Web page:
G. Gordon Liddy used to enjoy using the term “prison guards” rather than “corrections officers” on his radio show. Inevitably, guards would call in to defend their “profession” and chastise him for his choice of labels. He would then remind them that they chose to go into a “profession” that required them to look into the anus of other men. Things got ugly from there, but it was fun radio. It was also a good point. We decorate job names in order to conceal them. The classic is calling garbage men sanitary engineers.
A bigger point is that the sorts of people who go into these jobs are often as unpleasant as the job we’re trying to conceal. There are not a lot of soft, sophisticated men hanging off the back of garbage trucks. The guys guarding animals in cells are just as mean and nasty as the people they guard. They just know how to obey the rules. Similarly, cops are more often than not criminals with a badge and a gun. It’s obvious when you see stories like this one.
The two men in the rented red Nissan Altima were poker players traveling through Iowa on their way to Las Vegas. The police were state troopers on the hunt for criminals, contraband and cash.
They intersected last year on a rural stretch of Interstate 80, in a seemingly routine traffic stop that would soon raise new questions about laws that allow police to take money and property from people not charged with crimes.
By the time the encounter was over, the gamblers had been detained for more than two hours. Their car was searched without a warrant. And their cellphones, a computer and $100,020 of their gambling “bankroll” were seized under state civil asset-forfeiture laws. The troopers allowed them to leave, without their money, after issuing a traffic warning and a citation for possession of marijuana paraphernalia that carried a $65 fine, court records show.
Months later, an attorney for the men obtained a video of the stop. It showed that the motorists were detained for a violation they did not commit — a failure to signal during a lane change — and authorities were compelled to return 90 percent of the money.
This is nothing more than piracy. In the age of sail, governments would quietly grant permission to pirates to attack the shipping of their enemies. The British made a big show of chasing pirates, but they employed many of them. Today, states grant their police the right to rob people on the highways, seize their property and demand ransoms from them. Fighting the system is often not worth the trouble. Drug dealers are not suing the state for their drug money back so they keep quiet.
Now the men are questioning the police tactics in an unusual federal civil rights lawsuit. In the suit, filed Sept. 29, William Barton Davis, 51, and John Newmerzhycky, 43, both from Humboldt County, Calif., claim their constitutional rights against unreasonable searches and seizures were violated. They also contend the stop was part of a pattern connected to the teachings of a private police-training firm that promotes aggressive tactics.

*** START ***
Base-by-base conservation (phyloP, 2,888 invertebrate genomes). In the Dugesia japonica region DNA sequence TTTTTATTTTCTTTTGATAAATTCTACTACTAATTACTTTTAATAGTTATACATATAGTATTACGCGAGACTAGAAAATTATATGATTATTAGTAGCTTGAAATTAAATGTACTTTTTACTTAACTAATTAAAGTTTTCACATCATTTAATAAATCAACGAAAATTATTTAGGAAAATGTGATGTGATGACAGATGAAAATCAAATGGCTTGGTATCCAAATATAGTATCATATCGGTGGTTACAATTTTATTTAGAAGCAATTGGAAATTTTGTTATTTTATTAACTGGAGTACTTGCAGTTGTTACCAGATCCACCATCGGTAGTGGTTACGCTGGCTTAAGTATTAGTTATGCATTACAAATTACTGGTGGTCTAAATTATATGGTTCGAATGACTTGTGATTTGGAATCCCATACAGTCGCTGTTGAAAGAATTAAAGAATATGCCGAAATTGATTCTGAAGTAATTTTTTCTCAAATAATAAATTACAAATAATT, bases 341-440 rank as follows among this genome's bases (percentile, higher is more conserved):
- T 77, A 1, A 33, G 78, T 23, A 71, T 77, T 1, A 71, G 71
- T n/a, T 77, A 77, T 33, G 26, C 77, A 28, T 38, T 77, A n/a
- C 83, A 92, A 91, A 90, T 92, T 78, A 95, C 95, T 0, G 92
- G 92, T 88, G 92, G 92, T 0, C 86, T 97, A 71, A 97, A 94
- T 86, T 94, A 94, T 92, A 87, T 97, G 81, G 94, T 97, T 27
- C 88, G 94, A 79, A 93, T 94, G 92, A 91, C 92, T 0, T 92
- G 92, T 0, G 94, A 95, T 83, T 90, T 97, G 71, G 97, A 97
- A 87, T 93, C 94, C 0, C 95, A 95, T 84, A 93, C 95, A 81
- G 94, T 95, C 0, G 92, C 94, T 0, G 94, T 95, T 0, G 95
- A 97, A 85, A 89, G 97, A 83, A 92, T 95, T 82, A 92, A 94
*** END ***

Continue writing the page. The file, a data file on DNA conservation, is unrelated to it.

Davis is a professional poker player, and Newmerzhycky worked as glass blower, according to court records. In an interview, Davis said the men felt as though they were being “stalked” by the police.
If allowed to proceed, the lawsuit could illuminate the widespread but little-known police practice known as “highway interdiction.” The suit names Desert Snow, the Oklahoma-based training firm, and its founder, Joe David, court records show. It also names the two Iowa State Patrol troopers who participated in the traffic stop and were trained by Desert Snow.
Desert Snow’s lead instructor, David Frye, said the lawsuit has no merit and contains “outrageous” and “inaccurate” accusations.
There’s a lot of make work in a society and ours is overflowing with it. This company training cops to shake down civilians on the highway should never exist. His company exists because of the laws that permit this sort of theft from people by the police. There are armies of diversity trainers, human resource managers, insurance consultants, etc., who exist solely because the law creates a need for them.
The rest of the story is worth reading. Three quick points come to mind. One is never talk to a cop unless required by the law. They are just criminals with badges so they should be treated as such. Yeah, I know, most are just doing their job. But some are not and you can’t know that. Cooperate with crooks like the two in the story and you could find yourself in jail while they find a way to steal your property.
The other thing that comes to mind is how these laws have not been challenged in court. Even in our degenerate times, due process is enforced. Stealing someone’s property and making them sue to get it back should never stand in court. We’re a mess as a country, but we’re not North Korea. At the minimum, the state should be required to get permission from the court to seize property. In this case that would probably have stopped the whole thing before it got to the search.
Finally, later in the story the cops raid the guy’s home and find weed. They charge him with possession and a stack of other crimes that are all the same thing. Sandbagging has gone so far out of control even misdemeanor offense end up filling a page of the charging document. Come to find out they had a permit to grow their own weed. This is what we see all the time now. Charge/arrest first and force the citizen to prove they are innocent. We are now government by highway men.